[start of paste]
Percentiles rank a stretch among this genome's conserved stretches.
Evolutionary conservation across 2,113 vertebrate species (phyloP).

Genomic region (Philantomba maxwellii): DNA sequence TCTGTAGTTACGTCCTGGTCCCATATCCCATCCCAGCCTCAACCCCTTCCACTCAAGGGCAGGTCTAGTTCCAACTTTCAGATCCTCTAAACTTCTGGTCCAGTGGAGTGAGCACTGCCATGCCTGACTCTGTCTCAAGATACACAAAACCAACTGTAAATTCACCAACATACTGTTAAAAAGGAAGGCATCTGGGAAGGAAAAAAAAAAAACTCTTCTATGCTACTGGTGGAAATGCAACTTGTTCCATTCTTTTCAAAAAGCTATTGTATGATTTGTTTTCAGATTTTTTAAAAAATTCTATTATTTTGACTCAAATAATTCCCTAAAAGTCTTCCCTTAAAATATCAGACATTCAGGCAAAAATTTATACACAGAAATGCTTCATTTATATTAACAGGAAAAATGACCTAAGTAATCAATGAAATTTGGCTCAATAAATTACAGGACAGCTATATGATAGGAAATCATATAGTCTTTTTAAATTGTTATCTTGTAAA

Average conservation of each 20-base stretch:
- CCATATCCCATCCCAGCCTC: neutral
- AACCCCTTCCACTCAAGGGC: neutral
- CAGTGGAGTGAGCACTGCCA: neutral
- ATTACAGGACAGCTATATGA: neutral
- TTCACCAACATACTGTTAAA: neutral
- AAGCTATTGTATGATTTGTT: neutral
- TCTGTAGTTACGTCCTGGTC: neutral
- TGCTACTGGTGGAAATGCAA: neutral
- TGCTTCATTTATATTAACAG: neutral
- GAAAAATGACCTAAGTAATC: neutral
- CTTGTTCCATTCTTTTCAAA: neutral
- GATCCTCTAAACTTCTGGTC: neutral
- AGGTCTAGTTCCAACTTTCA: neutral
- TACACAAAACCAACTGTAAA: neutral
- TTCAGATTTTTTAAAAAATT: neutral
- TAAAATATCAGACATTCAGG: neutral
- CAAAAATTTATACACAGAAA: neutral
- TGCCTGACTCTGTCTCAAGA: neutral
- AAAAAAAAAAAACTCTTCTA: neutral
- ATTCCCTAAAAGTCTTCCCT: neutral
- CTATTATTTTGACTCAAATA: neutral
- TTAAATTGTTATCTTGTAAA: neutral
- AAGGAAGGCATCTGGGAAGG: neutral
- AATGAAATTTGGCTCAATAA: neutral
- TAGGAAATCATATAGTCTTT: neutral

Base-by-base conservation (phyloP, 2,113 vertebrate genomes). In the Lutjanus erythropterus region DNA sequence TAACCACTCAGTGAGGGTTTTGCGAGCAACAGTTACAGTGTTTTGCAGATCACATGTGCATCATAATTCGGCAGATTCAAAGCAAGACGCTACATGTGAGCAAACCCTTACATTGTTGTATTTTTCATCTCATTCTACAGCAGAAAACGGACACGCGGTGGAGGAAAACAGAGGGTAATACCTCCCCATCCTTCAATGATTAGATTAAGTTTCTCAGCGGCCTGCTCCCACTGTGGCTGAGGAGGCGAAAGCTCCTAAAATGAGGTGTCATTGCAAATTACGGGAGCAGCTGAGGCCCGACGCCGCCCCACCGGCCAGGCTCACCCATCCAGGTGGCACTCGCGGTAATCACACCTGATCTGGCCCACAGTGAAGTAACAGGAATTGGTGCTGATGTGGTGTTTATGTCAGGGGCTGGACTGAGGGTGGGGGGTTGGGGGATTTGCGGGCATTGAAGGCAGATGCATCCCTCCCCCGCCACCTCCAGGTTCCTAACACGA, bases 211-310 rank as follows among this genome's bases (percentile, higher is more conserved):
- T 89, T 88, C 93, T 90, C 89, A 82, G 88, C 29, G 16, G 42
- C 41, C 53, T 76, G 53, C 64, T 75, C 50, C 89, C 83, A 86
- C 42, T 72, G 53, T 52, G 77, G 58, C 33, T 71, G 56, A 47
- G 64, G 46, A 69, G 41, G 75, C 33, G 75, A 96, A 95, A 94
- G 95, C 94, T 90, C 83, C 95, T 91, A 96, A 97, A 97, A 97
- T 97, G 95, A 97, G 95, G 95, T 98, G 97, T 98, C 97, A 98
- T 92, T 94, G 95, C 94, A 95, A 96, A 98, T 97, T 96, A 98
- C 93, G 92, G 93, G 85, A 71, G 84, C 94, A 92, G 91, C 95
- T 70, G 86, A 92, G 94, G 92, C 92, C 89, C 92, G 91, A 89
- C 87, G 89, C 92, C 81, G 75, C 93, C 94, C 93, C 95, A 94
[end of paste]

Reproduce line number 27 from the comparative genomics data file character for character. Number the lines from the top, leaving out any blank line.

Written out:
- AAGGAAGGCATCTGGGAAGG: neutral